On the set of his final photo shoot, Connor reportedly bit his handler and tried to attack three other people. At PETA’s urging, American Greetings eventually agreed to pull all cards featuring Connor, but the company has refused to stop selling all cards featuring chimpanzees. Hallmark, too, seems to be stuck in a cruel, bygone era.
PETA’s Landmark Legal Case Makes Exploiters Quake
It was clear that the Missouri Primate Foundation wasn’t about to release its captives without a fight, so in 2017, our legal eagles filed an ESA lawsuit against Casey and the Missouri Primate Foundation.
We had a little help from our friends, too. Actor Alan Cumming, who appeared in the 1997 film Buddy with Tonka—one of the chimpanzees confined at the Missouri Primate Foundation—announced PETA’s lawsuit at a news conference. Cumming had previously sent a heartfelt plea to Casey, calling on her to release the chimpanzees to an accredited sanctuary, but to no avail. “Tonka and I developed a close camaraderie during the months we filmed,” Cumming said. “I am confident the courts will allow Tonka to enjoy some semblance of the life nature intended for him and the other discarded chimps.”
PETA’s lawsuit quickly won a reprieve for two chimpanzees boarded at the facility named Allie and Chloe. Their owners—who were listed as defendants in PETA’s lawsuit—agreed to surrender the animals to accredited sanctuaries, where they’re both thriving today.
The Missouri Primate Foundation Fails—and Chimpanzees Win!
In 2018, Casey transferred ownership of the remaining chimpanzees to Tonia Haddix, an exotic-animal broker who sells primates and other animals to the pet trade and roadside zoos. PETA promptly added Haddix as a defendant in our lawsuit.
Then, in 2020, we negotiated a consent agreement that allowed Haddix to keep three of the chimpanzees at the facility if she met certain conditions—including constructing appropriate facilities for the animals—and allowed PETA to transfer the remaining four chimpanzees to an accredited sanctuary. The agreement specified that if Haddix failed to satisfy the conditions, all seven chimpanzees were to be transferred to a true sanctuary.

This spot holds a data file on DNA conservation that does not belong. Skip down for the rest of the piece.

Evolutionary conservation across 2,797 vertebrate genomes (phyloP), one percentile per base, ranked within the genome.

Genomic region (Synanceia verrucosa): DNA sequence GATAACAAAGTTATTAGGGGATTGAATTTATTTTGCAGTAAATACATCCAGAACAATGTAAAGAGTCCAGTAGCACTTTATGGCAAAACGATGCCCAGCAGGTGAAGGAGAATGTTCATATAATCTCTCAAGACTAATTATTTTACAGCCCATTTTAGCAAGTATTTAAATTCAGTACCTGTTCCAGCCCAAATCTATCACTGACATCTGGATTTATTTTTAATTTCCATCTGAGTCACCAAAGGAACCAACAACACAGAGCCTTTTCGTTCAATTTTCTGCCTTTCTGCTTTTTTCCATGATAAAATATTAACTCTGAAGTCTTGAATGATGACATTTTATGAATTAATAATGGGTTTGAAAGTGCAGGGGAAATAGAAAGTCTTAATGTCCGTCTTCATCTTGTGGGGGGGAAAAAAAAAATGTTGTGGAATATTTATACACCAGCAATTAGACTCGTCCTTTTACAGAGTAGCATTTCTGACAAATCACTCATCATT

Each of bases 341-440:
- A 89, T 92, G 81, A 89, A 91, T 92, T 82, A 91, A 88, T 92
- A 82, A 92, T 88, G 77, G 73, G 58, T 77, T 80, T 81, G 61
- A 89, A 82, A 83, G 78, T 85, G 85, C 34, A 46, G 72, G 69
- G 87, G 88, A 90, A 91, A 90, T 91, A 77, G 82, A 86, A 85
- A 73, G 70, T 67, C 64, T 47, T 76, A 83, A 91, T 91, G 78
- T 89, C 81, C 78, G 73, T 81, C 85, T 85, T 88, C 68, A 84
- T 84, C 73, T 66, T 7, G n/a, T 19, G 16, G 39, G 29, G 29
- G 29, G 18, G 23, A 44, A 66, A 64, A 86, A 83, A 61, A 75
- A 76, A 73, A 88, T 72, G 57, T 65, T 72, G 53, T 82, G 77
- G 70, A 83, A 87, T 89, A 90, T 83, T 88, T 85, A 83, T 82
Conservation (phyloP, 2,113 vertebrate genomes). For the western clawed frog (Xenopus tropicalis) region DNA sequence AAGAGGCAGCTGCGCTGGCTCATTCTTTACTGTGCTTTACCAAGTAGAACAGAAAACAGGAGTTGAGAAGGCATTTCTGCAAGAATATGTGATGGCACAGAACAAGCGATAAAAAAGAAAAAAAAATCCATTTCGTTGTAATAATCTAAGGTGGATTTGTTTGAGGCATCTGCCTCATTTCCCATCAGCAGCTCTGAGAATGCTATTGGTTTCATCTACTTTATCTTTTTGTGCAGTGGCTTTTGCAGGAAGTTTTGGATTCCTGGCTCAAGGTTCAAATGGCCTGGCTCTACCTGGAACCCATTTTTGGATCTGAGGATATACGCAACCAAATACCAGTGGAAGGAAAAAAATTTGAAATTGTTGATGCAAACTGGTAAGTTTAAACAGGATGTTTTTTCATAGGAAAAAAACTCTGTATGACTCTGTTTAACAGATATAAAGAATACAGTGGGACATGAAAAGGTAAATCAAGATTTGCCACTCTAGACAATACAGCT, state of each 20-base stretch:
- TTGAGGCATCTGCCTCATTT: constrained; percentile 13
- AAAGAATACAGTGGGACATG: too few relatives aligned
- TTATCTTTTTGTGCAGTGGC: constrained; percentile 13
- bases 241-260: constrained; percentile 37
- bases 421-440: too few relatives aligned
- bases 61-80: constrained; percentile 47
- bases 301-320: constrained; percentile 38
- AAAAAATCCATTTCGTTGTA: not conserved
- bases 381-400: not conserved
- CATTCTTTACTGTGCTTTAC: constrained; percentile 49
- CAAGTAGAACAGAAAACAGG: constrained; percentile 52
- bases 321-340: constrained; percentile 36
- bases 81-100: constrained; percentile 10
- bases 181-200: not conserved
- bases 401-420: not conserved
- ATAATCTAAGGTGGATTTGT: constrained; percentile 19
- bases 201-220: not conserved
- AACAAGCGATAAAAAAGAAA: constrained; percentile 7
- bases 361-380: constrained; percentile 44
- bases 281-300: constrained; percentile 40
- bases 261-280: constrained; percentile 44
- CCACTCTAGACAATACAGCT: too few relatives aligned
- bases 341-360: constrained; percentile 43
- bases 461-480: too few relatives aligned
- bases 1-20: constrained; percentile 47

And guess what? She failed, and the chimpanzees won! Last week, the court ordered that all seven animals be transferred to an accredited sanctuary.
Great Apes Get a Great New Beginning
For the past three decades, the Center for Great Apes has provided over 40 chimpanzees with compassionate care—five of whom were originally born at Casey’s Missouri breeding compound and then sold as “pets.” This means that some of the six chimpanzees relocated last week to the sanctuary will meet their siblings for the first time and that Tammy will eventually meet one of her sons.
Pursuant to the consent agreement, Casey and Haddix are both prohibited from ever again owning or possessing chimpanzees.
However, there’s a troubling postscript to this otherwise happy ending. Tonka—the chimpanzee who starred in Buddy with Alan Cumming—was supposed to be one of the seven chimpanzees transferred to a sanctuary, but he’s missing. Haddix claims that Tonka died, yet she didn’t provide any proof, even after the court ordered her to do so. We’ve already filed a related motion with the court—we keep demanding documentation to ensure that Haddix isn’t lying about Tonka’s death and simply hiding the long-suffering chimpanzee.
PETA is also urging Hallmark and American Greetings to stop exploiting chimpanzees like Connor by demanding that they stop selling all greeting cards featuring clownish images of the vulnerable animals. Help us send these shameful, speciesist cards to history’s dustbin by clicking below: